- In short, it seems as though Aquinas is trying to avoid a radical apophatic theology that places God so far beyond the human intellect that God remains completely, irrevocably, utterly, unknowable. If Aquinas took this position himself, then he might as well stop writing.
- “The ultimate perfection of the rational creature lies in that which is the source of its being–each thing achieves its perfection by rising as high as its source.” (1a, 12, 1, Reply to Contra 1)
- Additionally, Thomas believes that the total incomprehensibility of God is philosophically problematic because he is working off of the assumption that humans are naturally inclined to “look for the causes of things.” Thus, if radical apophaticism won out, then “this natural tendency could not be fulfilled.” (1a, 12, 1, Reply to Contra 1)
- Thomas concludes that “we must grant that the blessed do see the essence of God.” (1a, 12, 1, Reply to Contra 1)
- Take special note that he is referring to the blessed which I would assume, given his Catholicism, refers to the saints who have received the beatific vision.
- Thomas also believes that 1 John is not referring to “seeing” in a visible sense, but “comprehending.”
- He points to PD and Chrysostom: “Thus Dionysius introduces the words quoted by saying, All find it completely impossible to comprehend him, for sense cannot attain to him, etc. and Chrysostom, soon after the passage quoted says, By vision its meant contemplation of the Father and perfect comprehension of him such as the Father has of the Son.” (1a, 12, 1, Reply to Contra 1, Pt 1)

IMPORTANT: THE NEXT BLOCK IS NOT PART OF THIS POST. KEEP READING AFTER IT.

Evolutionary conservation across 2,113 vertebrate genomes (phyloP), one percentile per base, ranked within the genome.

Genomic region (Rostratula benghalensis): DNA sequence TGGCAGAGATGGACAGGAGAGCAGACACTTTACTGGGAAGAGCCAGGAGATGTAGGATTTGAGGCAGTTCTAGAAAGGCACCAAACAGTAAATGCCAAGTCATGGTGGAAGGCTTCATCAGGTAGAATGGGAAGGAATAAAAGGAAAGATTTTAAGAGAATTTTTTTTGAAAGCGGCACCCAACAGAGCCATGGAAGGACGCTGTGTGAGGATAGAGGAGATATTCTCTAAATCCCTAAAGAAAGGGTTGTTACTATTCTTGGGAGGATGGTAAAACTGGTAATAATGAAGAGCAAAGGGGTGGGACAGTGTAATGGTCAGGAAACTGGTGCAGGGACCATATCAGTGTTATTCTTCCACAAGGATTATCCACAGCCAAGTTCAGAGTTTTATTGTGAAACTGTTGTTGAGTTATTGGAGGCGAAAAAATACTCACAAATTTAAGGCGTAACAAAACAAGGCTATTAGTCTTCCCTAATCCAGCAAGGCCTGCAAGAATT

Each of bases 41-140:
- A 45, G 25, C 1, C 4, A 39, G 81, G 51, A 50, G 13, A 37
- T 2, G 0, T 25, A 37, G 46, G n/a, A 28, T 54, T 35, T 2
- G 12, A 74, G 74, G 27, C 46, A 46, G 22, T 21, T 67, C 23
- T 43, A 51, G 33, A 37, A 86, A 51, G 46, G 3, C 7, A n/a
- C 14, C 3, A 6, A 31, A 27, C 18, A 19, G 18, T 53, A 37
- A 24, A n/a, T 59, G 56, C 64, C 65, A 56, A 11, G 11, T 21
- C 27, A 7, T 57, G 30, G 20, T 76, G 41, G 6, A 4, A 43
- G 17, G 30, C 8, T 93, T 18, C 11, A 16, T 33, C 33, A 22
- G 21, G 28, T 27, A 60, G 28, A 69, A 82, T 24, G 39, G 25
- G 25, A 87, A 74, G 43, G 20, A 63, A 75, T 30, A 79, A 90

- “God is not said to be ‘not there’ in the sense that he does not exist at all, but because being his own existence he transcends all that is there.” (1a, 12, 1, Reply to Contra 1, Pt 3)
- Thomas also makes an interesting conclusion that I don’t think I have seen come up in any of the apophatics I’ve read to this point: that is that God, being unlimited and not confined by matter, “is in itself supremely knowable.” (1a, 12, 1, Reply to Contra 1, Pt 2). But, that this does not mean that we can grasp God’s essence, here and now. Nor does it mean that we cannot know God at all. Instead, “it follows from this not that he cannot be known but that he is beyond all that can be known of him–this is what is meant by saying that he cannot be comprehended.” (1a, 12, 1, Reply to Contra 1, pt. 3)
- In other words, knowledge of God is possible and we can speak about God (the kataphatic way), but that this language is ultimately limited and thus our knowledge of God is limited because God transcends our knowledge. Knowledge of God is imperfect but still valuable nonetheless.
- Thomas returns to the question of proportionality in knowledge. Proportion is defined as “any kind of relation that one thing may have to another.”
- Created beings are “related” to God “as effects to cause and as the partially realized to the absolutely real.” Thus, we are not entirely “disproportionate” to God.